facebook
twitter
rss
account
search
search
 

Lonesome George tortoise to be stuffed, preserved for public view

By KATE STANTON, UPI.com   |   July 2, 2013 at 6:11 PM   |   Comments

July 2 (UPI) -- Lonesome George, the 100-year-old tortoise said to be the last of his kind, died unexpectedly last year at a relatively young age in the Galapagos Islands. Harvesting and the introduction of goats to the island had killed his relatives and destroyed his habitat, according to National Geographic.

A year later, George's frozen body has arrived at a taxidermy studio in the United States, where he will be stuffed and preserved for display at the American Museum of Natural History in New York. After an undisclosed amount of time, he'll be sent back to his Galapagos Island home.

“George was a reminder of what we as a species are capable of doing out of ignorance," Johannah E. Barry, founder and president of the Galapagos Conservancy told The New York Times.

George's taxidermist, George Dante, explained his process to National Geographic:

Doing taxidermy on a tortoise is much like working on an elephant. There's no fur, so we have to work to preserve the skin, maintaining its natural color and texture as much as possible, sculpting the wrinkles so they are anatomically accurate. There's very little room for error.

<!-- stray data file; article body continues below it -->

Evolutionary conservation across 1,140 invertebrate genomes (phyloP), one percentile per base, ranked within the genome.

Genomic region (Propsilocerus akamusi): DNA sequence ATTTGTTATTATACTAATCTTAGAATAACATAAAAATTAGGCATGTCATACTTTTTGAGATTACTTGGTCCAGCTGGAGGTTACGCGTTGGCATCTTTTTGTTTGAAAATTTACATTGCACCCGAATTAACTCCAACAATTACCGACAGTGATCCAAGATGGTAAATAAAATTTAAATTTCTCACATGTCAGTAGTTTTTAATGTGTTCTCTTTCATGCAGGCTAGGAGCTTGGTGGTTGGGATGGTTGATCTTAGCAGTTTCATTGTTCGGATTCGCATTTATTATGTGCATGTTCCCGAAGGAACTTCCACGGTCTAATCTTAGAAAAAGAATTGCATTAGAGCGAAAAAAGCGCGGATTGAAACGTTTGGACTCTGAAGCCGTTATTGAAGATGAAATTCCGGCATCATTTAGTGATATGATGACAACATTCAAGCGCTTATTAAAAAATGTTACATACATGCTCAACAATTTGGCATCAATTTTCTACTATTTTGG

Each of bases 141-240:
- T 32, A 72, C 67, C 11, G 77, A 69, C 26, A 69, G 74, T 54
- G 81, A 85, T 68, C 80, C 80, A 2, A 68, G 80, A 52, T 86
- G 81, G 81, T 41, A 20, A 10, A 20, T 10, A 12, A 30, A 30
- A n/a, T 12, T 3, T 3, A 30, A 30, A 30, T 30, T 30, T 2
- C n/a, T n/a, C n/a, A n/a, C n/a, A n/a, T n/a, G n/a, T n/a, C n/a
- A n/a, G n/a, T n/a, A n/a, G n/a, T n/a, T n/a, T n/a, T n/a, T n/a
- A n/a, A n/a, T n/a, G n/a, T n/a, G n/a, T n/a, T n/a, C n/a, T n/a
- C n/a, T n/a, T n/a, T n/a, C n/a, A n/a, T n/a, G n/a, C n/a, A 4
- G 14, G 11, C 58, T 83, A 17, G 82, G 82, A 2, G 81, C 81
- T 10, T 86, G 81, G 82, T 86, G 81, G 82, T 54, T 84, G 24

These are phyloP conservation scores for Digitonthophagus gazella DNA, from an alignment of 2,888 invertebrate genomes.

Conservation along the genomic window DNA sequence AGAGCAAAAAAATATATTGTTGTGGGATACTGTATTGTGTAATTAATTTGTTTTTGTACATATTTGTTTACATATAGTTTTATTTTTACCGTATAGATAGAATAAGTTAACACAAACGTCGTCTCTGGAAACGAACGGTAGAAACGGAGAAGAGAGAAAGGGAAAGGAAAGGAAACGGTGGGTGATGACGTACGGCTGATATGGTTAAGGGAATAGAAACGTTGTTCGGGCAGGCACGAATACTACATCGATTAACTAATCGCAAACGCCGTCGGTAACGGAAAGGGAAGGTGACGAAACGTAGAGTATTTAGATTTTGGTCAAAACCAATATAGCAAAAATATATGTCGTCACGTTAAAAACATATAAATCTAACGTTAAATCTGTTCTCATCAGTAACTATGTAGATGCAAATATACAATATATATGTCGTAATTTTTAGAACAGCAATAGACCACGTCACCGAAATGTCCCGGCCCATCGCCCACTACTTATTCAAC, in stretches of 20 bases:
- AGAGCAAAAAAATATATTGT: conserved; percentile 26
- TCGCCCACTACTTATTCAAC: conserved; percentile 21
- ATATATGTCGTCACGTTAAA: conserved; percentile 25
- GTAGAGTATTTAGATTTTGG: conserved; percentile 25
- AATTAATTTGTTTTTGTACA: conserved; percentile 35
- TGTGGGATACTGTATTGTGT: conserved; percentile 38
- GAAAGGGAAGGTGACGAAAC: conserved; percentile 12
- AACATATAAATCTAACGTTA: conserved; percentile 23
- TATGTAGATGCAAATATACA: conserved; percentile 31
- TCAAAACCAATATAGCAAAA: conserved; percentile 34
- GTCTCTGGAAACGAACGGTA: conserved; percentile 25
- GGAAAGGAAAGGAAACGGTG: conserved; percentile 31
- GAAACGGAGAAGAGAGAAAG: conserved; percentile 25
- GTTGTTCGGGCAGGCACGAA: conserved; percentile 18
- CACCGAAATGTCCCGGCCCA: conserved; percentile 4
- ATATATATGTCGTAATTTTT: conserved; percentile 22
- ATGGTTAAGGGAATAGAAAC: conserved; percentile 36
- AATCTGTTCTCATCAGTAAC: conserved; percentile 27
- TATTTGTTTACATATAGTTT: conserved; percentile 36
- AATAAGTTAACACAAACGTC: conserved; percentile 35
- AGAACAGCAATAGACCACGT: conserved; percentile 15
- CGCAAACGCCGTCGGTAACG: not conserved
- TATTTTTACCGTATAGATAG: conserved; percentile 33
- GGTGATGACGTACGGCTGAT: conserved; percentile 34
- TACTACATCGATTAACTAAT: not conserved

“Poor old chap,” George's taxidermist told the Times. “You feel for him. You wouldn’t be human if you didn’t.”

BBC's Simon Reeve spent time with Lonesome George before his death. Watch them meet on Reeve's 2009 visit to the Galapagos Islands at the two-minute mark in the video below:

Follow @KateStan and @UPI on Twitter.
Contact the Author
© 2013 United Press International, Inc. All Rights Reserved. Any reproduction, republication, redistribution and/or modification of any UPI content is expressly prohibited without UPI's prior written consent.
Recommended UPI Stories
Most Popular
1
Mars rover spots rock shaped like thigh bone
2
Tech industry All Stars developing 'Star Trek'-style communication badges
3
Latvia boasts world's first net for migrating bats
4
Parched land in the drought-riddled West is actually rising
5
Neanderthals and humans interacted for thousands of years
Trending News
Video
x
Feedback